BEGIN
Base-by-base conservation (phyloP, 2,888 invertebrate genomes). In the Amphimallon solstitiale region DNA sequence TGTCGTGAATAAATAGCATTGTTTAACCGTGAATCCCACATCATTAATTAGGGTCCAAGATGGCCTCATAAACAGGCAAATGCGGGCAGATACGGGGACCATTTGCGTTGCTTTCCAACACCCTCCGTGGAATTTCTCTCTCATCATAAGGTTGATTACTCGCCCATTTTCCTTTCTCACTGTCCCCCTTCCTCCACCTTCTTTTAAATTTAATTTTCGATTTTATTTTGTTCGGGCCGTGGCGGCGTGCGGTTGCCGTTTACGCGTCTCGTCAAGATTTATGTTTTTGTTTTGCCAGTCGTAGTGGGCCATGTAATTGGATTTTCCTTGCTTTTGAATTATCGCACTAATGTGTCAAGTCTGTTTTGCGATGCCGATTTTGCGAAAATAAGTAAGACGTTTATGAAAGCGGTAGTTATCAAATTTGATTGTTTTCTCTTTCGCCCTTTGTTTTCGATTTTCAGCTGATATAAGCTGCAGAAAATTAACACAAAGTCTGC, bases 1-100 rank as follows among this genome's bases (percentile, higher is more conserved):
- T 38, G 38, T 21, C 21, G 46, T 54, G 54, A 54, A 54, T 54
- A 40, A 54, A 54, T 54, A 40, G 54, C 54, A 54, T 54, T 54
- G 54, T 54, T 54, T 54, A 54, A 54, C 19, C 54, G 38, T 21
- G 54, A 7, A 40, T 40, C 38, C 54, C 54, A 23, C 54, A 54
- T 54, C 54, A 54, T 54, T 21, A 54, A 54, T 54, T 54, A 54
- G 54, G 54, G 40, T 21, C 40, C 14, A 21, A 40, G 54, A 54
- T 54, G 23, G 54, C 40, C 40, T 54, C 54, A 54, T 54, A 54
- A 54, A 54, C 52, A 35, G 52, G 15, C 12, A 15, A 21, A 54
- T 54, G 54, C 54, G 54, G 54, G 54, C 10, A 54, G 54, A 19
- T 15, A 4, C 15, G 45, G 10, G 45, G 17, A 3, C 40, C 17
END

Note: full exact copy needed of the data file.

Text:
Base-by-base conservation (phyloP, 2,888 invertebrate genomes). In the Amphimallon solstitiale region DNA sequence TGTCGTGAATAAATAGCATTGTTTAACCGTGAATCCCACATCATTAATTAGGGTCCAAGATGGCCTCATAAACAGGCAAATGCGGGCAGATACGGGGACCATTTGCGTTGCTTTCCAACACCCTCCGTGGAATTTCTCTCTCATCATAAGGTTGATTACTCGCCCATTTTCCTTTCTCACTGTCCCCCTTCCTCCACCTTCTTTTAAATTTAATTTTCGATTTTATTTTGTTCGGGCCGTGGCGGCGTGCGGTTGCCGTTTACGCGTCTCGTCAAGATTTATGTTTTTGTTTTGCCAGTCGTAGTGGGCCATGTAATTGGATTTTCCTTGCTTTTGAATTATCGCACTAATGTGTCAAGTCTGTTTTGCGATGCCGATTTTGCGAAAATAAGTAAGACGTTTATGAAAGCGGTAGTTATCAAATTTGATTGTTTTCTCTTTCGCCCTTTGTTTTCGATTTTCAGCTGATATAAGCTGCAGAAAATTAACACAAAGTCTGC, bases 1-100 rank as follows among this genome's bases (percentile, higher is more conserved):
- T 38, G 38, T 21, C 21, G 46, T 54, G 54, A 54, A 54, T 54
- A 40, A 54, A 54, T 54, A 40, G 54, C 54, A 54, T 54, T 54
- G 54, T 54, T 54, T 54, A 54, A 54, C 19, C 54, G 38, T 21
- G 54, A 7, A 40, T 40, C 38, C 54, C 54, A 23, C 54, A 54
- T 54, C 54, A 54, T 54, T 21, A 54, A 54, T 54, T 54, A 54
- G 54, G 54, G 40, T 21, C 40, C 14, A 21, A 40, G 54, A 54
- T 54, G 23, G 54, C 40, C 40, T 54, C 54, A 54, T 54, A 54
- A 54, A 54, C 52, A 35, G 52, G 15, C 12, A 15, A 21, A 54
- T 54, G 54, C 54, G 54, G 54, G 54, C 10, A 54, G 54, A 19
- T 15, A 4, C 15, G 45, G 10, G 45, G 17, A 3, C 40, C 17